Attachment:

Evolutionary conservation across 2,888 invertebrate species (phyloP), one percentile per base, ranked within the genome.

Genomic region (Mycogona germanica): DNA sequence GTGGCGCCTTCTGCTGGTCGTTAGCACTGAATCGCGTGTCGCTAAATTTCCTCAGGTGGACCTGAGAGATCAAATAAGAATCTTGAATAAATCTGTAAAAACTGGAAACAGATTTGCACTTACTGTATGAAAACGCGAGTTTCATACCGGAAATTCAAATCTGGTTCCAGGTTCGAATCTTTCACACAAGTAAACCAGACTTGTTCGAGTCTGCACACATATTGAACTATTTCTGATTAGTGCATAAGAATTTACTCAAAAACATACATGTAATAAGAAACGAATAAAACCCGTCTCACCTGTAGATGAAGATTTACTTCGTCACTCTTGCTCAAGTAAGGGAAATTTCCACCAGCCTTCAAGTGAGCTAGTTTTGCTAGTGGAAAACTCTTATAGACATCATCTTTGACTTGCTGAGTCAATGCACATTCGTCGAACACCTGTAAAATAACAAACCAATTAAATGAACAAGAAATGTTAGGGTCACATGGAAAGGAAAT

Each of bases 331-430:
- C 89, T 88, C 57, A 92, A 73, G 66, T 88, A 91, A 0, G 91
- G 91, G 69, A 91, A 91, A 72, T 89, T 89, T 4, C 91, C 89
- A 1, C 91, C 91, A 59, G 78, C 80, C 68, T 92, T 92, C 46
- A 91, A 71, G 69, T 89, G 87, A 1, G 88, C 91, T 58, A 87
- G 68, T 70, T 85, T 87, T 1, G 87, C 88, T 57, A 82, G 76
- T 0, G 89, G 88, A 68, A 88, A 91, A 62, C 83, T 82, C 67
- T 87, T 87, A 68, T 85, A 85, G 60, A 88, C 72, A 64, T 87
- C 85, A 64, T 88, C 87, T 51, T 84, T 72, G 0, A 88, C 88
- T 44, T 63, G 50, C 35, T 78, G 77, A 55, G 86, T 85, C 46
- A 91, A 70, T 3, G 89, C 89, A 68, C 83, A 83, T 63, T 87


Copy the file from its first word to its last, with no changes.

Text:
Evolutionary conservation across 2,888 invertebrate species (phyloP), one percentile per base, ranked within the genome.

Genomic region (Mycogona germanica): DNA sequence GTGGCGCCTTCTGCTGGTCGTTAGCACTGAATCGCGTGTCGCTAAATTTCCTCAGGTGGACCTGAGAGATCAAATAAGAATCTTGAATAAATCTGTAAAAACTGGAAACAGATTTGCACTTACTGTATGAAAACGCGAGTTTCATACCGGAAATTCAAATCTGGTTCCAGGTTCGAATCTTTCACACAAGTAAACCAGACTTGTTCGAGTCTGCACACATATTGAACTATTTCTGATTAGTGCATAAGAATTTACTCAAAAACATACATGTAATAAGAAACGAATAAAACCCGTCTCACCTGTAGATGAAGATTTACTTCGTCACTCTTGCTCAAGTAAGGGAAATTTCCACCAGCCTTCAAGTGAGCTAGTTTTGCTAGTGGAAAACTCTTATAGACATCATCTTTGACTTGCTGAGTCAATGCACATTCGTCGAACACCTGTAAAATAACAAACCAATTAAATGAACAAGAAATGTTAGGGTCACATGGAAAGGAAAT

Each of bases 331-430:
- C 89, T 88, C 57, A 92, A 73, G 66, T 88, A 91, A 0, G 91
- G 91, G 69, A 91, A 91, A 72, T 89, T 89, T 4, C 91, C 89
- A 1, C 91, C 91, A 59, G 78, C 80, C 68, T 92, T 92, C 46
- A 91, A 71, G 69, T 89, G 87, A 1, G 88, C 91, T 58, A 87
- G 68, T 70, T 85, T 87, T 1, G 87, C 88, T 57, A 82, G 76
- T 0, G 89, G 88, A 68, A 88, A 91, A 62, C 83, T 82, C 67
- T 87, T 87, A 68, T 85, A 85, G 60, A 88, C 72, A 64, T 87
- C 85, A 64, T 88, C 87, T 51, T 84, T 72, G 0, A 88, C 88
- T 44, T 63, G 50, C 35, T 78, G 77, A 55, G 86, T 85, C 46
- A 91, A 70, T 3, G 89, C 89, A 68, C 83, A 83, T 63, T 87